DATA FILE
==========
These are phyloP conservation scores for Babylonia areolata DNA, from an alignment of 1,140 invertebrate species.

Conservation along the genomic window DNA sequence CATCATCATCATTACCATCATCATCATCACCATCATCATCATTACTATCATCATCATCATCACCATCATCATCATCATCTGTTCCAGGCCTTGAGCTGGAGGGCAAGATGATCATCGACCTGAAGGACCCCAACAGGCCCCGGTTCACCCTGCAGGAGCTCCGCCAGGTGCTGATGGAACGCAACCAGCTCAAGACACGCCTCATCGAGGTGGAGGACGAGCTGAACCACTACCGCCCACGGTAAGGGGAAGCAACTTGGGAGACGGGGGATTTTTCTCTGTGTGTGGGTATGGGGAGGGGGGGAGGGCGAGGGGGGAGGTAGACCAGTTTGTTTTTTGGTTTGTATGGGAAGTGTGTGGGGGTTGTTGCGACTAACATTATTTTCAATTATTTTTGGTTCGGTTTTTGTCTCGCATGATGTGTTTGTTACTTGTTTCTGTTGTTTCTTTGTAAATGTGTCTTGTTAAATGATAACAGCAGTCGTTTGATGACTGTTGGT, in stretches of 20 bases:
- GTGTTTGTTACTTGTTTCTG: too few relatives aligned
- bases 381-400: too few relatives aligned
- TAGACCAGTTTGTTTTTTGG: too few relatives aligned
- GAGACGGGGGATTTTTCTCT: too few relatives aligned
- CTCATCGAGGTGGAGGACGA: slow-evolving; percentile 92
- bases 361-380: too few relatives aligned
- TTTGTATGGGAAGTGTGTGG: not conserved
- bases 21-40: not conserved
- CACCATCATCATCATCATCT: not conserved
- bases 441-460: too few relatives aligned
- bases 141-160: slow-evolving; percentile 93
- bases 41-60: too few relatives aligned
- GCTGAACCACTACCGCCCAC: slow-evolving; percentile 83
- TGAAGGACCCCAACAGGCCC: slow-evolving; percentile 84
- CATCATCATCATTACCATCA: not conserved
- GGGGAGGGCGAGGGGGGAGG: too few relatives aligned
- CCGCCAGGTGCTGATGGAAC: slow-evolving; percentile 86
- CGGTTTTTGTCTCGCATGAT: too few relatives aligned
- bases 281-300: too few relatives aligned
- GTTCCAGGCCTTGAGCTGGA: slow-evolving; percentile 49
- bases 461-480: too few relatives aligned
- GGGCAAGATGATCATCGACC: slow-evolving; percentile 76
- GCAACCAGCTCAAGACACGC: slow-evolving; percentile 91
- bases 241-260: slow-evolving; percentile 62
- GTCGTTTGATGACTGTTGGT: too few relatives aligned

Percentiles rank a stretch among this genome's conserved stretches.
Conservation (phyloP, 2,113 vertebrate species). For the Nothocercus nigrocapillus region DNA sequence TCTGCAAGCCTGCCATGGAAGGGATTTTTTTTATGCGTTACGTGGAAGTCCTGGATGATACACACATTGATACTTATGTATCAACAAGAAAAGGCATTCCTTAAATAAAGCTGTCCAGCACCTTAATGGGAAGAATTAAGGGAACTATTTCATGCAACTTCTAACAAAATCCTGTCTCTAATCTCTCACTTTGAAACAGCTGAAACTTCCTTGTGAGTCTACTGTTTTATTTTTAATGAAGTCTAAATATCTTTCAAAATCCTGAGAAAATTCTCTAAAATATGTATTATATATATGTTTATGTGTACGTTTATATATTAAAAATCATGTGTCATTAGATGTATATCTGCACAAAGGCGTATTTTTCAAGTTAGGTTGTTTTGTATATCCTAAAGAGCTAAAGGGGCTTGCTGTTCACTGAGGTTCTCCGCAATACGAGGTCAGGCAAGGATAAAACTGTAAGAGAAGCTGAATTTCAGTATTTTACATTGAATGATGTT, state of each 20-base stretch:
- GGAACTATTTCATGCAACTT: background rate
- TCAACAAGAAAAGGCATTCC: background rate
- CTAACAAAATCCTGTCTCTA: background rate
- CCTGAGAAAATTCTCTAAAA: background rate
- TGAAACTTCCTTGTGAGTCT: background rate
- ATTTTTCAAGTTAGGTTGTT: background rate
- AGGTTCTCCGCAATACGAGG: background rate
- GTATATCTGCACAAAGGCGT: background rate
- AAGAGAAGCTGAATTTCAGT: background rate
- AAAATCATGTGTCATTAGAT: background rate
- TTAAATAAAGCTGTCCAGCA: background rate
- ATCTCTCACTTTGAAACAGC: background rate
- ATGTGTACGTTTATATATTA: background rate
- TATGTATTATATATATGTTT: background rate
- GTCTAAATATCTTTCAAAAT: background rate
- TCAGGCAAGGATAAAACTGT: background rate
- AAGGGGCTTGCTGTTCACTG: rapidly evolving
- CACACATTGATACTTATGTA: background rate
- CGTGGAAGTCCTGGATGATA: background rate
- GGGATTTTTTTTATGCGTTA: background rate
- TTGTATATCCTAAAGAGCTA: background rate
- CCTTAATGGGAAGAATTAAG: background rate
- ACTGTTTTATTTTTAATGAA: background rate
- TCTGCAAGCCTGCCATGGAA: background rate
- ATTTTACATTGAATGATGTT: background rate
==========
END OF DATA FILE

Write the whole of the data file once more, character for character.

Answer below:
These are phyloP conservation scores for Babylonia areolata DNA, from an alignment of 1,140 invertebrate species.

Conservation along the genomic window DNA sequence CATCATCATCATTACCATCATCATCATCACCATCATCATCATTACTATCATCATCATCATCACCATCATCATCATCATCTGTTCCAGGCCTTGAGCTGGAGGGCAAGATGATCATCGACCTGAAGGACCCCAACAGGCCCCGGTTCACCCTGCAGGAGCTCCGCCAGGTGCTGATGGAACGCAACCAGCTCAAGACACGCCTCATCGAGGTGGAGGACGAGCTGAACCACTACCGCCCACGGTAAGGGGAAGCAACTTGGGAGACGGGGGATTTTTCTCTGTGTGTGGGTATGGGGAGGGGGGGAGGGCGAGGGGGGAGGTAGACCAGTTTGTTTTTTGGTTTGTATGGGAAGTGTGTGGGGGTTGTTGCGACTAACATTATTTTCAATTATTTTTGGTTCGGTTTTTGTCTCGCATGATGTGTTTGTTACTTGTTTCTGTTGTTTCTTTGTAAATGTGTCTTGTTAAATGATAACAGCAGTCGTTTGATGACTGTTGGT, in stretches of 20 bases:
- GTGTTTGTTACTTGTTTCTG: too few relatives aligned
- bases 381-400: too few relatives aligned
- TAGACCAGTTTGTTTTTTGG: too few relatives aligned
- GAGACGGGGGATTTTTCTCT: too few relatives aligned
- CTCATCGAGGTGGAGGACGA: slow-evolving; percentile 92
- bases 361-380: too few relatives aligned
- TTTGTATGGGAAGTGTGTGG: not conserved
- bases 21-40: not conserved
- CACCATCATCATCATCATCT: not conserved
- bases 441-460: too few relatives aligned
- bases 141-160: slow-evolving; percentile 93
- bases 41-60: too few relatives aligned
- GCTGAACCACTACCGCCCAC: slow-evolving; percentile 83
- TGAAGGACCCCAACAGGCCC: slow-evolving; percentile 84
- CATCATCATCATTACCATCA: not conserved
- GGGGAGGGCGAGGGGGGAGG: too few relatives aligned
- CCGCCAGGTGCTGATGGAAC: slow-evolving; percentile 86
- CGGTTTTTGTCTCGCATGAT: too few relatives aligned
- bases 281-300: too few relatives aligned
- GTTCCAGGCCTTGAGCTGGA: slow-evolving; percentile 49
- bases 461-480: too few relatives aligned
- GGGCAAGATGATCATCGACC: slow-evolving; percentile 76
- GCAACCAGCTCAAGACACGC: slow-evolving; percentile 91
- bases 241-260: slow-evolving; percentile 62
- GTCGTTTGATGACTGTTGGT: too few relatives aligned

Percentiles rank a stretch among this genome's conserved stretches.
Conservation (phyloP, 2,113 vertebrate species). For the Nothocercus nigrocapillus region DNA sequence TCTGCAAGCCTGCCATGGAAGGGATTTTTTTTATGCGTTACGTGGAAGTCCTGGATGATACACACATTGATACTTATGTATCAACAAGAAAAGGCATTCCTTAAATAAAGCTGTCCAGCACCTTAATGGGAAGAATTAAGGGAACTATTTCATGCAACTTCTAACAAAATCCTGTCTCTAATCTCTCACTTTGAAACAGCTGAAACTTCCTTGTGAGTCTACTGTTTTATTTTTAATGAAGTCTAAATATCTTTCAAAATCCTGAGAAAATTCTCTAAAATATGTATTATATATATGTTTATGTGTACGTTTATATATTAAAAATCATGTGTCATTAGATGTATATCTGCACAAAGGCGTATTTTTCAAGTTAGGTTGTTTTGTATATCCTAAAGAGCTAAAGGGGCTTGCTGTTCACTGAGGTTCTCCGCAATACGAGGTCAGGCAAGGATAAAACTGTAAGAGAAGCTGAATTTCAGTATTTTACATTGAATGATGTT, state of each 20-base stretch:
- GGAACTATTTCATGCAACTT: background rate
- TCAACAAGAAAAGGCATTCC: background rate
- CTAACAAAATCCTGTCTCTA: background rate
- CCTGAGAAAATTCTCTAAAA: background rate
- TGAAACTTCCTTGTGAGTCT: background rate
- ATTTTTCAAGTTAGGTTGTT: background rate
- AGGTTCTCCGCAATACGAGG: background rate
- GTATATCTGCACAAAGGCGT: background rate
- AAGAGAAGCTGAATTTCAGT: background rate
- AAAATCATGTGTCATTAGAT: background rate
- TTAAATAAAGCTGTCCAGCA: background rate
- ATCTCTCACTTTGAAACAGC: background rate
- ATGTGTACGTTTATATATTA: background rate
- TATGTATTATATATATGTTT: background rate
- GTCTAAATATCTTTCAAAAT: background rate
- TCAGGCAAGGATAAAACTGT: background rate
- AAGGGGCTTGCTGTTCACTG: rapidly evolving
- CACACATTGATACTTATGTA: background rate
- CGTGGAAGTCCTGGATGATA: background rate
- GGGATTTTTTTTATGCGTTA: background rate
- TTGTATATCCTAAAGAGCTA: background rate
- CCTTAATGGGAAGAATTAAG: background rate
- ACTGTTTTATTTTTAATGAA: background rate
- TCTGCAAGCCTGCCATGGAA: background rate
- ATTTTACATTGAATGATGTT: background rate